Sridhar said the failure to fully consider the perspectives of experts beyond epidemiology may have contributed to misguided decisions. Models appear not to have factored in the role of hospital staff shortages, which may have diverted attention from the urgent need for adequate personal protective equipment, she said.
The concept of shielding the most vulnerable “looks beautiful” in models, she said, but in reality care homes are facing major outbreaks and multigenerational households are struggling to isolate the vulnerable. “You can’t take these people out of the system and isolate them as if they were a data point on a graph,” she said.
“There’s a real problem if you have a collection of people from the same background, the same field, the same institutions; that can lead to blindspots and groupthink,” Sridhar added. “Diversity is clearly important for better decision-making.”
Our business is generally not urgent, nor life and death. So we have time to “do it right”. And there are things that practitioners know (hospital staff shortages?) that may not be obvious to scientists doing research at universities. So here we have it. How best to put it all together for decisionmakers?
What is your favorite example of a decision in which you felt that all the relevant scientific disciplines and practitioners were brought to bear on a policy or management issue in an open and transparent way? It doesn’t matter for these purposes if the decision at the end was made with a political or even partisan political lens, I’m interested in the actual process of developing shared information and open dialogue, between disciplines and between scientists, natural resource professional/practitioners, knowledgeable local folks, and other stakeholders.
Also, FYI Stephanie Lepp of Infinite Lunchbox sent a link to this video, which is an introduction to PNS and Coronavirus.
Here are a few quotes from an article in Issues in Science and Technology, called “How not to lose the COVID-19 Communications War”:
Accurate scientific information is key for meaningful public debate and decision-making. And correctives to misinformation provide instant gratification during an otherwise unpredictable and potentially long-term crisis that so far has not provided scientists and policy-makers with a lot of success stories. Organizations such as the US Federal Emergency Management Agency and the World Health Organization can quickly implement myth-busting and rumor-control websites with the reasonable hope of staving off a more widespread problem down the road.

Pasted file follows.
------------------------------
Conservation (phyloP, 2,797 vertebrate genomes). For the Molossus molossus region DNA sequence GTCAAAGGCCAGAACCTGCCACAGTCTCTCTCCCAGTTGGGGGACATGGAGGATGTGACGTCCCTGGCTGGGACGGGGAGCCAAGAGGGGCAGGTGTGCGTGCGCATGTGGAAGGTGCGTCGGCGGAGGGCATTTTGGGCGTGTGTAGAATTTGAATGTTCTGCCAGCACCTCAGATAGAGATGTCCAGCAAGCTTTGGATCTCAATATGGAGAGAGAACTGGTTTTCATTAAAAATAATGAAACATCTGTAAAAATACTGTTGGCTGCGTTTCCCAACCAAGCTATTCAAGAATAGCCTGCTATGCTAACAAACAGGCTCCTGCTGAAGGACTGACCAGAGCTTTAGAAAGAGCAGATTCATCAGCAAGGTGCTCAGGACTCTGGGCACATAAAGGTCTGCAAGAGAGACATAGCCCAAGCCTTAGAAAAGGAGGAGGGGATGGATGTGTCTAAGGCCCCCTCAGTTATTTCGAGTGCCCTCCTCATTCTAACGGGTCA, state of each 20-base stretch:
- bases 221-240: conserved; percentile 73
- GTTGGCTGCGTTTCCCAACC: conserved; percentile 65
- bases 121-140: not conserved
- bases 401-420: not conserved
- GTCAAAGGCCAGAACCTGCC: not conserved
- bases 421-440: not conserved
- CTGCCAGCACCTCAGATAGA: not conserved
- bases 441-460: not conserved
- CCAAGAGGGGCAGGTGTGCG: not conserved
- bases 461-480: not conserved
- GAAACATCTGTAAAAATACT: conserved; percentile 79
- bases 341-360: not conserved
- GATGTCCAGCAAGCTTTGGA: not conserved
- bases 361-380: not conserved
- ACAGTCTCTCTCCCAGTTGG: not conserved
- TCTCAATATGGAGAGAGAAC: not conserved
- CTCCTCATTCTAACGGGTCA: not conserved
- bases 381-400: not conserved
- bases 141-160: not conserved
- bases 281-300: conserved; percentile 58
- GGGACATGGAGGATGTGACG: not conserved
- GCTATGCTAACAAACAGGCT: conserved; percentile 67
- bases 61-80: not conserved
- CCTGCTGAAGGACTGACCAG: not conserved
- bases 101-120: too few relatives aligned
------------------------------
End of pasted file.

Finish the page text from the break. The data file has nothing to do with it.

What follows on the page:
However, as the COVID-19 “infodemic,” as WHO calls it, escalates, those communicating scientific information are at risk not only of oversimplifying the misinformation problem itself but also of failing to recognize and address other factors that complicate efforts to communicate effectively about COVID-19. In particular, the seductively simple directive to be “accurate,” which lies at the heart of science communication, obscures the reality that accuracy is a tenuous notion during a crisis such as this, in which uncertainty reigns. Science that was considered correct at the outset will likely turn out to be incorrect or incomplete, making it difficult to draw a bright line between misinformation and science that is legitimately contested. Further, just as the public health questions that arise during a pandemic go far beyond numbers such as death rates to include matters of social inequity and ailing health care infrastructure, the communication issues that complicate an infodemic are much broader than the mere existence of falsehood.
In the midst of this accelerated crisis, it is virtually impossible to determine which sets of “facts” are most relevant for making trade-offs required for effective action. Focusing narrowly on “accuracy” in COVID-19 communications can thus obscure the reality that many of the possible choices are rightfully guided not by utilitarian calculus but by values and relationships whose importance is independent of science altogether. In the scope of COVID-19, policy choices require myriad decisions likely to create both harms and benefits that are themselves unevenly distributed. For example, as society increasingly allows automated and intrusive surveillance measures to enforce social distancing protocol, how will it be determined whether such efforts have been “worth it”? Prevention by surveillance will cost a great deal in terms of civil liberties, but by acting in haste, society may overestimate its value or fail to ensure clear exit strategies after the pandemic